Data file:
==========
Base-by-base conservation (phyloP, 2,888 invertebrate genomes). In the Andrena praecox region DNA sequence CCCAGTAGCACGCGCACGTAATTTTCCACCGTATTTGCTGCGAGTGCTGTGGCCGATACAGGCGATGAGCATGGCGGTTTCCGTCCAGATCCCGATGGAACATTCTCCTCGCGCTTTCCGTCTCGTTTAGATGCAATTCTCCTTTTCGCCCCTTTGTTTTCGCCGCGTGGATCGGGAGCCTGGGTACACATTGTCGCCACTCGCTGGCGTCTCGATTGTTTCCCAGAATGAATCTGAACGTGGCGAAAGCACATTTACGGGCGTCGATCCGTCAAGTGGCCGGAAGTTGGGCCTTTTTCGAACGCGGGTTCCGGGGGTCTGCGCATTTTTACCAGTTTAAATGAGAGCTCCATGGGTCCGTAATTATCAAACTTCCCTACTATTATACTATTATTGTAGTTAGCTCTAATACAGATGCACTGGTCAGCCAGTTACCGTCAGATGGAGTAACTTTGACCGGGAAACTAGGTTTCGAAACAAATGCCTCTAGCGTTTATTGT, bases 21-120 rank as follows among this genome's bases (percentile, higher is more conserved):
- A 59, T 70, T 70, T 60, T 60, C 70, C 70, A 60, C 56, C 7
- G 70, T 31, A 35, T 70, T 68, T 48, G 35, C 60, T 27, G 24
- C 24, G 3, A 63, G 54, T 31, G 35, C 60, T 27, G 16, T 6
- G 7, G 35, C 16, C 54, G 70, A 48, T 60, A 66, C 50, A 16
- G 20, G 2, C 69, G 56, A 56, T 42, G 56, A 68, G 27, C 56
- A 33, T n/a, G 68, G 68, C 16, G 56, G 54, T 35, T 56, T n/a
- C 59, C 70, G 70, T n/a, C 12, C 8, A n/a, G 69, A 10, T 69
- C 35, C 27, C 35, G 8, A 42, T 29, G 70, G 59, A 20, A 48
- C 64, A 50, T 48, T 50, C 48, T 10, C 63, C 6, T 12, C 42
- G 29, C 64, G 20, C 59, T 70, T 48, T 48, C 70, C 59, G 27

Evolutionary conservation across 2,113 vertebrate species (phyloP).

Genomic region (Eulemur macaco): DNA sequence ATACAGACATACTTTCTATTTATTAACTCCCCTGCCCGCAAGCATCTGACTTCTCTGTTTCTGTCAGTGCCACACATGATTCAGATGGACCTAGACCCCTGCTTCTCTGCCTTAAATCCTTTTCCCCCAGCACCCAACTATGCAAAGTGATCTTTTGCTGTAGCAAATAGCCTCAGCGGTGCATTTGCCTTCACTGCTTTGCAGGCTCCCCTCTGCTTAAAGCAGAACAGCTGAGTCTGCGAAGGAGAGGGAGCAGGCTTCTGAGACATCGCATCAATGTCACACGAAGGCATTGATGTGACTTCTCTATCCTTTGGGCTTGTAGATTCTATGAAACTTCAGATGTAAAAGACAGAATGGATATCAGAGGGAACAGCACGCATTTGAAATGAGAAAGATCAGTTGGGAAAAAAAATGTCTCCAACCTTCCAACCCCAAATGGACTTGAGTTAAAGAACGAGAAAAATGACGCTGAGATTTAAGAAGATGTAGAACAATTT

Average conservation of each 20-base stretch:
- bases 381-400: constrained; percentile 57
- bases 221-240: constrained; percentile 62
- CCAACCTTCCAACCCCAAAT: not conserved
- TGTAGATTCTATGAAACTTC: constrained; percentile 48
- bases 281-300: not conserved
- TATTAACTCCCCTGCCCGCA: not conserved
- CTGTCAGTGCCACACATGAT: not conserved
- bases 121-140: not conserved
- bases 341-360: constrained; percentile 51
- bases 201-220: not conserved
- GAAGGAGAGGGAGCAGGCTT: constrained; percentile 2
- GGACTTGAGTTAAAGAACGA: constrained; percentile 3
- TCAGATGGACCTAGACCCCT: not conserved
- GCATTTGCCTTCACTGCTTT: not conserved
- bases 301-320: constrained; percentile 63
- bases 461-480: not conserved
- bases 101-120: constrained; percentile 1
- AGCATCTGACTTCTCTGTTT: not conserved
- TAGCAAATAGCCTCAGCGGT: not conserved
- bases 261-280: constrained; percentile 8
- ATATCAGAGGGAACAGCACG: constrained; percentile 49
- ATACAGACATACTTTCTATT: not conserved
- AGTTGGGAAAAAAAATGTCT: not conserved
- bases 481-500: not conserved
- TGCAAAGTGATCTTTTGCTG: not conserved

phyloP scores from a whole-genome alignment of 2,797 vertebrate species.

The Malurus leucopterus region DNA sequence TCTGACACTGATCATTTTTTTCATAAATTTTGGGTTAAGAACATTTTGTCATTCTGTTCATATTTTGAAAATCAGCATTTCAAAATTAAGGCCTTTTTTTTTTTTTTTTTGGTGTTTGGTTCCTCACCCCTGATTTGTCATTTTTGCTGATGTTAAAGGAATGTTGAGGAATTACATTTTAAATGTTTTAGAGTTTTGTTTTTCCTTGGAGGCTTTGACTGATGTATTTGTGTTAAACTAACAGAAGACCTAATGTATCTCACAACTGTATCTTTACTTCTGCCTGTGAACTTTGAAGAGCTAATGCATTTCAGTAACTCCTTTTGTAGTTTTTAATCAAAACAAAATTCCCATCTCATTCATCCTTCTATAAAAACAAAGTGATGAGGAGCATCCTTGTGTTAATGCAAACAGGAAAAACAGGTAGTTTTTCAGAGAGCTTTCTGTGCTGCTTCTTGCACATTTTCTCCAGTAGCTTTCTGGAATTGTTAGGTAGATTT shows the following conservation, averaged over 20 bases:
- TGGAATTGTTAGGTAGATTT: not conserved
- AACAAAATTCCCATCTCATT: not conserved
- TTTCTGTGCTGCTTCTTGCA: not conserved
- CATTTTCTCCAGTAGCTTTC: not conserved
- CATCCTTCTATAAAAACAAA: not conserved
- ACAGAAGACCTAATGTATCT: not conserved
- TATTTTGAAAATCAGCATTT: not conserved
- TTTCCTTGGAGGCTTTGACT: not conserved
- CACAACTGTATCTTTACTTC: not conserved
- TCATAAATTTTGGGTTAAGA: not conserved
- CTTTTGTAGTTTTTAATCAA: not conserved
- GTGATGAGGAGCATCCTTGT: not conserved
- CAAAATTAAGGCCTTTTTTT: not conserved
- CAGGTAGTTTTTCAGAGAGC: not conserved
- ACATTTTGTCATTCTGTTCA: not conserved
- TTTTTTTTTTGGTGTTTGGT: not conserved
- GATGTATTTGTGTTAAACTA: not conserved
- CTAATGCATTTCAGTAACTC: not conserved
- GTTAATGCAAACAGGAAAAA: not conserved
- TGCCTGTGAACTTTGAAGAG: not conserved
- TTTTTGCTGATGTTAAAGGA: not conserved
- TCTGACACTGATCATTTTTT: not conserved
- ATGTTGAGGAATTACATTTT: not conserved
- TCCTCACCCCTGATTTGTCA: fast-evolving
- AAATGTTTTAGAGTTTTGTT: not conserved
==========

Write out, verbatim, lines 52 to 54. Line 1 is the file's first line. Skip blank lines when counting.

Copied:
- CTTTTGTAGTTTTTAATCAA: not conserved
- GTGATGAGGAGCATCCTTGT: not conserved
- CAAAATTAAGGCCTTTTTTT: not conserved